What counts as ‘evidence’?

Not an easy question to answer. Monaghan highlights the need for a clear definition of what counts as evidence, including specific criteria for inclusion/exclusion, and determining how to accommodate competing expert, ideological and political perspectives on what constitutes evidence.5 Using a social constructionist approach, Lancaster questions whether researchers can ever really be apolitical and independent producers of ‘policy-relevant knowledge’. She suggests they answer questions posed by wider society and the resulting evidence is inevitably enmeshed in a particular policy context.6


Who are the ‘stakeholders’?

The stakeholders are those who have an impact on policy, or are impacted on by policy.  They include a wide range of different groups and actors. Stakeholders may come from various disciplines such as science, medicine or journalism, from different sectors such as public or private sector or civil society, and will reflect a wide variety of ideologies, values and belief systems. Two separate case studies, about the introduction of drug consumption rooms in Denmark, and the provision of opioid substitution treatment England, demonstrate how the outcome of a policy process reflects, and is to some extent determined by, who has participated or been excluded from participation, and also by the relative power of different groups and individuals.7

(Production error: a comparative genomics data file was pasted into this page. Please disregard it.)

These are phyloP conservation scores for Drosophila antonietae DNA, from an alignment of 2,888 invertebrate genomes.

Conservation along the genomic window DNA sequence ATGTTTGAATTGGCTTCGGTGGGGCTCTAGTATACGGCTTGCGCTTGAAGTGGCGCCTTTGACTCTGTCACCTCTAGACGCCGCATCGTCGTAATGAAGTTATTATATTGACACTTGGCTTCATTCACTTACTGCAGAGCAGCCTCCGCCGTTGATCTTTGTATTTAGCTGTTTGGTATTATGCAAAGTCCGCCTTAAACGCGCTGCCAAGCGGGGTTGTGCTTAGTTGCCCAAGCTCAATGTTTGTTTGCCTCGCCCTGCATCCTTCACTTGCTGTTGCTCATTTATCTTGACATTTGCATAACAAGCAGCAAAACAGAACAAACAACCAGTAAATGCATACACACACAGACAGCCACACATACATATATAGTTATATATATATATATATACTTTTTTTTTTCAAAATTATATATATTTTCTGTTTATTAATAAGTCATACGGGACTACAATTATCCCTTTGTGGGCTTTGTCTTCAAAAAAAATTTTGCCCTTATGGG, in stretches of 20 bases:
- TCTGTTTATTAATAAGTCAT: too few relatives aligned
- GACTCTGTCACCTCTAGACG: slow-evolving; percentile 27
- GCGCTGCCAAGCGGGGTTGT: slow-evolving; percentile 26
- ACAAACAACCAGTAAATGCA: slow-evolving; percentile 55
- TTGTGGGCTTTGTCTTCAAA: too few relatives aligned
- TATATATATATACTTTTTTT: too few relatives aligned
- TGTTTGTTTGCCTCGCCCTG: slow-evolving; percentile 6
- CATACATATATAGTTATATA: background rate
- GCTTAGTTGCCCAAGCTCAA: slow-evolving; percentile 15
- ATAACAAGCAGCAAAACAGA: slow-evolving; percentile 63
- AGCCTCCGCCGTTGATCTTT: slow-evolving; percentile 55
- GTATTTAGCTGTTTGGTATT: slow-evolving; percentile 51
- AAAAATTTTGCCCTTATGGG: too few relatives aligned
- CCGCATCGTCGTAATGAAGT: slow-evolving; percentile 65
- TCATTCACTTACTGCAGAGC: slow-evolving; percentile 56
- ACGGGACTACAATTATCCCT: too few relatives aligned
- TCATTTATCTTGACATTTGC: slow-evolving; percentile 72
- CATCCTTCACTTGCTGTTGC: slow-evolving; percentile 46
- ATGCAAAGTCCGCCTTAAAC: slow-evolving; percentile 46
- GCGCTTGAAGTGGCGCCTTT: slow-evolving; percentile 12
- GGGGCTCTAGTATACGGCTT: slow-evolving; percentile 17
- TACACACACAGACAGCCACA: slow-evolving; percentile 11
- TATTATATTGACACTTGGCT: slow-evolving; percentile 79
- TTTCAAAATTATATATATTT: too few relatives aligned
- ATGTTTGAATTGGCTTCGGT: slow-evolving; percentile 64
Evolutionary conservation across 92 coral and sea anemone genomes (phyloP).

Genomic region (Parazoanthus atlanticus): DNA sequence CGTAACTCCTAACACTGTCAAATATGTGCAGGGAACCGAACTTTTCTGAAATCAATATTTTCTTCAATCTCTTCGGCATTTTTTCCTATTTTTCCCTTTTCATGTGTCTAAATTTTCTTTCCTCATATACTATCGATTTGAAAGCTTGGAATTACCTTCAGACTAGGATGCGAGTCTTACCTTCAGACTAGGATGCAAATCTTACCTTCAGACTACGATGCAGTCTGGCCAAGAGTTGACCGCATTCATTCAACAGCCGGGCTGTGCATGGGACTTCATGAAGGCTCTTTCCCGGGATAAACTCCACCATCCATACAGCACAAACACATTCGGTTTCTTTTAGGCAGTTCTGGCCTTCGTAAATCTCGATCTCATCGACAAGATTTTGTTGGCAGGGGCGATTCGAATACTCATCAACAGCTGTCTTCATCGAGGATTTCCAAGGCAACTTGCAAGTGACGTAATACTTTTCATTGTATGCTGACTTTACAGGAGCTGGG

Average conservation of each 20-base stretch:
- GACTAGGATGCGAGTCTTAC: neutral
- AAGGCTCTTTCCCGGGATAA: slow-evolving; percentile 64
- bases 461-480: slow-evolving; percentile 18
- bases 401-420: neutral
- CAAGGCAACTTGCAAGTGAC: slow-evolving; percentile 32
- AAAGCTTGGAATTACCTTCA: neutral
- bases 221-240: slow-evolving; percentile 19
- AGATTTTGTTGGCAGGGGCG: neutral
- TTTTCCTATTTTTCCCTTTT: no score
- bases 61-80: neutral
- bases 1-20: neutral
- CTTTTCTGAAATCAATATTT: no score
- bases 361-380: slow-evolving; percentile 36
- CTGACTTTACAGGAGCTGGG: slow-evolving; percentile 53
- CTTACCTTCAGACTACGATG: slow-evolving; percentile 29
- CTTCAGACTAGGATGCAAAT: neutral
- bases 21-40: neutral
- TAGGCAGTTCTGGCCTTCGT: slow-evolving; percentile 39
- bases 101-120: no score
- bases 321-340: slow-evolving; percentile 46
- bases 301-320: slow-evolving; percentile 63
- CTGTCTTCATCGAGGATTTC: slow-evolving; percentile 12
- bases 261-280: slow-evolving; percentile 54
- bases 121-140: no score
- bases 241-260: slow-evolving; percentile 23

1 MacGregor S, Singleton N and Trautmann F (2014, September) Towards good governance in drug policy: Evidence, stakeholders and politics. Editorial. International Journal of Drug Policy (25/5): 931–934.

2 For more information on these entities, visit https://dpmp.unsw.edu.au/  ; http://www.alicerap.eu/

3 Singleton N and Rubin J (2014) What is good governance in the context of drug policy? International Journal of Drug Policy (25/5): 935–941.

4 Lancaster K and Ritter A (2014) Making change happen: a case study of the successful establishment of a peer-administered naloxone program in one Australian jurisdiction.  International Journal of Drug Policy (25/5):985–991.

5 Monaghan M (2014) Drug policy governance in the UK: lessons from changes to and debates concerning the classification of cannabis under the 1971 Misuse of Drugs Act. International Journal of Drug Policy (25/5):1025–1030.

6 Lancaster K (2014) Social construction and the evidence-based drug policy endeavour. International Journal of Drug Policy (25/5): 948–951.

7 Houborg E and Frank VA (2014) Drug consumption rooms and the role of politics and governance in policy processes. International Journal of Drug Policy (25/5): 972–977; Duke K and Thom B (2014) The role of evidence and the expert in contemporary processes of governance: the case of opioid substitution treatment policy in England. International Journal of Drug Policy (25/5):964–971.

Item Type
Publication Type
Irish-related, Open Access, Article
Drug Type
Substances (not alcohol/tobacco)
Intervention Type
Issue Title
Issue 52, Winter 2014
January 2015
Page Range
pp. 8-9
Health Research Board
Issue 52, Winter 2014